Over the years, I’ve found that most investors believe that the process of achieving high returns tends to be through the process of addition. Everywhere you turn there is an advisor or commentator recommending that you buy one thing or another to add to your portfolio.
What many investors don’t realize is that there are times when the process of subtraction can be a better strategy. In simple terms, the subtraction process means avoiding investments that are losers.
To put this in perspective, if we were to place all available investments on a graph and plot their returns, you would have the majority of the returns fall within the average range. The remaining few would either be at the extreme high end and at the extreme low end. This would appear as a bell shaped curve on the graph.
Most investors go into the market with the intention of making great investments and achieve returns that are higher than average. Keep in mind however that when you strive towards reaching higher than average returns, you are also taking a more probable risk that you will fall below the average.
We all want to make great investments, but a more practical approach would be to focus on not making investments that will be losing propositions. Imagine the bell curve on the graph again. This type of approach would appear as a bell curve with the left side cut off.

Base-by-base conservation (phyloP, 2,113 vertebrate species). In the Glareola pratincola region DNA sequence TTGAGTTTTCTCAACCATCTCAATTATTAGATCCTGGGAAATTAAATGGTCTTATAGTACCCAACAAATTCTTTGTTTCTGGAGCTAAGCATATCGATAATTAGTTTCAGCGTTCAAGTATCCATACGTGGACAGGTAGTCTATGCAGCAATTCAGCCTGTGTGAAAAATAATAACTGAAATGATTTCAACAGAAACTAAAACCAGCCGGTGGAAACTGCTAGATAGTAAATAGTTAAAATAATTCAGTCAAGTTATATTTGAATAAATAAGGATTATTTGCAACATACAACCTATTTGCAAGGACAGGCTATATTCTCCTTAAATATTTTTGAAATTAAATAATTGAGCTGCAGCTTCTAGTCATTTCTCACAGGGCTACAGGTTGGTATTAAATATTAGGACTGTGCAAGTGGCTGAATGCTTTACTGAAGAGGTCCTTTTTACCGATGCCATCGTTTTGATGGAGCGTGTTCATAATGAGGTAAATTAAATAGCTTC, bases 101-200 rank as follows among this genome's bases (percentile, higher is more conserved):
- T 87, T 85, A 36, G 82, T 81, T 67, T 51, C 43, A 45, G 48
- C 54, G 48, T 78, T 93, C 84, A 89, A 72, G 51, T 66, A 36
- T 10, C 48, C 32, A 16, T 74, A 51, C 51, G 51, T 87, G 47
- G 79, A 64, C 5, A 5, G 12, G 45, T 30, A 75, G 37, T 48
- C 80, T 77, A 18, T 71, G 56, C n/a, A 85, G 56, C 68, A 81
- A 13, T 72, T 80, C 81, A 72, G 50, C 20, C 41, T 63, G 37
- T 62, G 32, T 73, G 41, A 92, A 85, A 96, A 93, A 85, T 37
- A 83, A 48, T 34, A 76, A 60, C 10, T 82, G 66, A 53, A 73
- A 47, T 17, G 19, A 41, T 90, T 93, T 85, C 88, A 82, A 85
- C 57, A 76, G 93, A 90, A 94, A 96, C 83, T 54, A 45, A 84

If it does what it is supposed to do, you will see the largest cluster of investments achieving small gains, a few good returns and a lesser amount of exceptional returns. The important part of this to see is that the average return would increase.
A good example of how subtraction works is bond investing. For the sake of illustration, we are going to be assessing a variety of corporate bonds with a 5% yield at maturity. What would be the best approach?
If everything goes as planned, an investment in a corporate bond with a yield of 5% at maturity will result in a 5% yield at best.
However, if it does not perform as expected, the potential loss can be far greater than what we hoped to have gained. So, it seems that the simplest and most prudent approach would be to avoid investing in bonds that appear to currently have a 5% yield, but will not pay as expected when all is said and done.
I challenge you to consider this subtraction approach in your investments. For those applying this to equity markets, make sure to examine your own portfolio first. It may turn out that the best move is selling an existing holding that may not be profitable in the future and not adding anything else to your portfolio.
With new investments, figuring out which investments may be losers depends greatly on the specific investment being considered.
Keep in mind that no strategy is going to apply to every single case, but keeping this in mind will put you far ahead of almost everybody else.
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